Former SCTOW Pip Hare has had a pretty awesome two weeks in her Pogo 2 Mini ‘The Potting Shed’
The combination of headlands, tides and shipping makes for an intense event requiring high levels of concentration all the way to the finish. Racing single handed, Pip beat single and double handed entries in both series and protos. Nice work, but there was more to come.
The following weekend was the UK Mini Fastnet, run by the Royal Western Yacht Club. Widely recognized as one of the tougher events on the Mini Circuit, the race had attracted a strong field of entries including a good French contingent. Pip, and co-skipper Phil Stubbs, set off on Sunday 12 May with a forecast of up to 28 knots of breeze on the course. PRO Keith Willis, himself a Mini veteran, had made the very welcome call to reverse the course, avoiding a 270 nm beat to the Fastnet rock for the fleet. However, it was still to be a race of attrition, 10 of the 17 entries eventually retiring for various reasons.
After a punishing 3 days of fetching and reaching in gusts up to 32 knots, Pip rounded the Fastnet for the trip home in 2nd place overall with ‘Danse avec les Loups’, a proto, 3 hours ahead and a series Tip-Top, ‘Freewind.hu’, chasing hard. In her favourite conditions, heavy airs downwind, Pip got the hammer down. Switching from her small A5 to a larger reefable ‘combi’ kite as the wind blew between 18 – 28 Knots the 160 nm run to the Scilly Isles was dispatched in 20 hours. Turning the corner in 1st place for the last leg to Plymouth, but in lightening conditions favouring the proto, Pip held on. She pulled off the winning move heading into shore late on the last night, picking up the forecast NE flow ahead of ‘Danse avec les Loups’.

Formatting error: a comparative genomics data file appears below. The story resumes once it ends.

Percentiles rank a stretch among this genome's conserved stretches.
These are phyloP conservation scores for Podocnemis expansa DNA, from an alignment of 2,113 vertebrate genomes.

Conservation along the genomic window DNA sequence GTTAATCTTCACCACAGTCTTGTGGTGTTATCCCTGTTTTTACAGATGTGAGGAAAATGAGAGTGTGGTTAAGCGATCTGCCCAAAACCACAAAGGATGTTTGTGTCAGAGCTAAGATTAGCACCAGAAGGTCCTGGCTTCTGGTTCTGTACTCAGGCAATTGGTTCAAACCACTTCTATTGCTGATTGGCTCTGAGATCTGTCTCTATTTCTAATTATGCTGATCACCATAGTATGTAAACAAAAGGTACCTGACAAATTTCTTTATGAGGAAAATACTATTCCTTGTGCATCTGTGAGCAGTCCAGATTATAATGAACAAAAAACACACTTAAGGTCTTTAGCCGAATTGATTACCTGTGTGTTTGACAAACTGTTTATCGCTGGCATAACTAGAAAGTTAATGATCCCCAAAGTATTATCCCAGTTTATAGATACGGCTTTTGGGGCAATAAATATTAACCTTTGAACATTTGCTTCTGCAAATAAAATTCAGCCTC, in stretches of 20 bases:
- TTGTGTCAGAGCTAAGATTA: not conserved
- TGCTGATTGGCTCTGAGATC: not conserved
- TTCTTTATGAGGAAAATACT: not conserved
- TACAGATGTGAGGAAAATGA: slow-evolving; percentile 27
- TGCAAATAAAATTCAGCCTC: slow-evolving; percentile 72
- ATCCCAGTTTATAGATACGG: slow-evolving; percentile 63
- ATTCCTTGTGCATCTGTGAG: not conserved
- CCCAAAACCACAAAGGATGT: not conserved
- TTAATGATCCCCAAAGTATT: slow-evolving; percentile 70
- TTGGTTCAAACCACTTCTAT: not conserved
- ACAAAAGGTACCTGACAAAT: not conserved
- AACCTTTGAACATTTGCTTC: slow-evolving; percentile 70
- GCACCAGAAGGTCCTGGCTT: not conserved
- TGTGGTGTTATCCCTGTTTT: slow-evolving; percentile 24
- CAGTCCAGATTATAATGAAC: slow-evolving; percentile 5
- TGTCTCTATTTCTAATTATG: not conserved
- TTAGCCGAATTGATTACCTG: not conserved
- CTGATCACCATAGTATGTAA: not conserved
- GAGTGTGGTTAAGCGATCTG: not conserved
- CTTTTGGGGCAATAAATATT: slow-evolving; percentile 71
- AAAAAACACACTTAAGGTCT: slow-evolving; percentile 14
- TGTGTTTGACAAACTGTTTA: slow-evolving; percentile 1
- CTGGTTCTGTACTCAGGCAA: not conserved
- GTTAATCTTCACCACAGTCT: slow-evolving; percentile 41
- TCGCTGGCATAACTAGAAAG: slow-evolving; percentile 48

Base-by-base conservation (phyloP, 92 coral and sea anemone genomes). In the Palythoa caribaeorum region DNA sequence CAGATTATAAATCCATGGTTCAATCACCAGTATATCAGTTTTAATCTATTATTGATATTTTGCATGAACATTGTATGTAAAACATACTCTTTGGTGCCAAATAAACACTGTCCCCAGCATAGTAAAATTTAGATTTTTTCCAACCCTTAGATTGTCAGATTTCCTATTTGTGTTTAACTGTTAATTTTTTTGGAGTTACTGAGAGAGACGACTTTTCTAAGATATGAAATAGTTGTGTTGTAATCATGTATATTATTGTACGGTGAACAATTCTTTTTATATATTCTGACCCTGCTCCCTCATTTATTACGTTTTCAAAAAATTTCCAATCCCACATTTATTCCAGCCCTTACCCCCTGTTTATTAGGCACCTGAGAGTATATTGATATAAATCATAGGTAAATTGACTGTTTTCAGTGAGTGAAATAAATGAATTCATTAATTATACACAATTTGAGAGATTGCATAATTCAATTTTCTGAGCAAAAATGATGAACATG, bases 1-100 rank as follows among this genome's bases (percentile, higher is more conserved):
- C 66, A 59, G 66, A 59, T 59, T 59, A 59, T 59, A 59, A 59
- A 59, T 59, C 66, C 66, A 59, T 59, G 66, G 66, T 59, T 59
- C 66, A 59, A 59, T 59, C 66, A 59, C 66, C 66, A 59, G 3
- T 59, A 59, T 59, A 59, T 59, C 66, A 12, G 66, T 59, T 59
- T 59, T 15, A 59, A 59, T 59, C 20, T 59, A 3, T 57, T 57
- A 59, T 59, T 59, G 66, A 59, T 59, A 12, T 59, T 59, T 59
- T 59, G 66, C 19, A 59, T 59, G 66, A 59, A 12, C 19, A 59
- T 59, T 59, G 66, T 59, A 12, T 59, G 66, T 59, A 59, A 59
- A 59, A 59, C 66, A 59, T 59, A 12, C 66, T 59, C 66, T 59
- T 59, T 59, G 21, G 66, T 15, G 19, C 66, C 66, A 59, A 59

Arriving at the finish line on Friday morning, Pip was completely unaware of her success until offered congratulations on taking Line Honours by Keith, the first time in the event for a non-French team. Reports from the scene suggest that she was quite rightly chuffed as fuck (or in American, totally stoked) with the result, which was only tempered by the cold and exhaustion.
In a race that saw most boats have some form of gear trouble, Pip arrived having only had a jib sheet chafe through. The boat was turned around and ready for the trip home the next day – a testament to Pips knowledge of her boat and seawomanship.
Sponsor shout – Pip has been running a Fuel Cell Systems EFOY unit. This needs mentioning, not only because of the good work they are doing for Pip & the UK Mini scene, but because of the sheer brilliance of it. Anyone that has sailed a mini knows what a brutal little boat they are. They are wet, light, powerful boats that are built to race across oceans. As a test bed you can’t get much more hardcore. The fuel cell has sat silently in the back of the boat for an Atlantic crossing, and many more miles racing, automatically producing power as and when needed without missing a beat. This has got to be the way forward for racing and cruising power needs. Check out the site here, and if you think it may be of use, get in touch mentioning Pips name, and do her, and yourself a favour.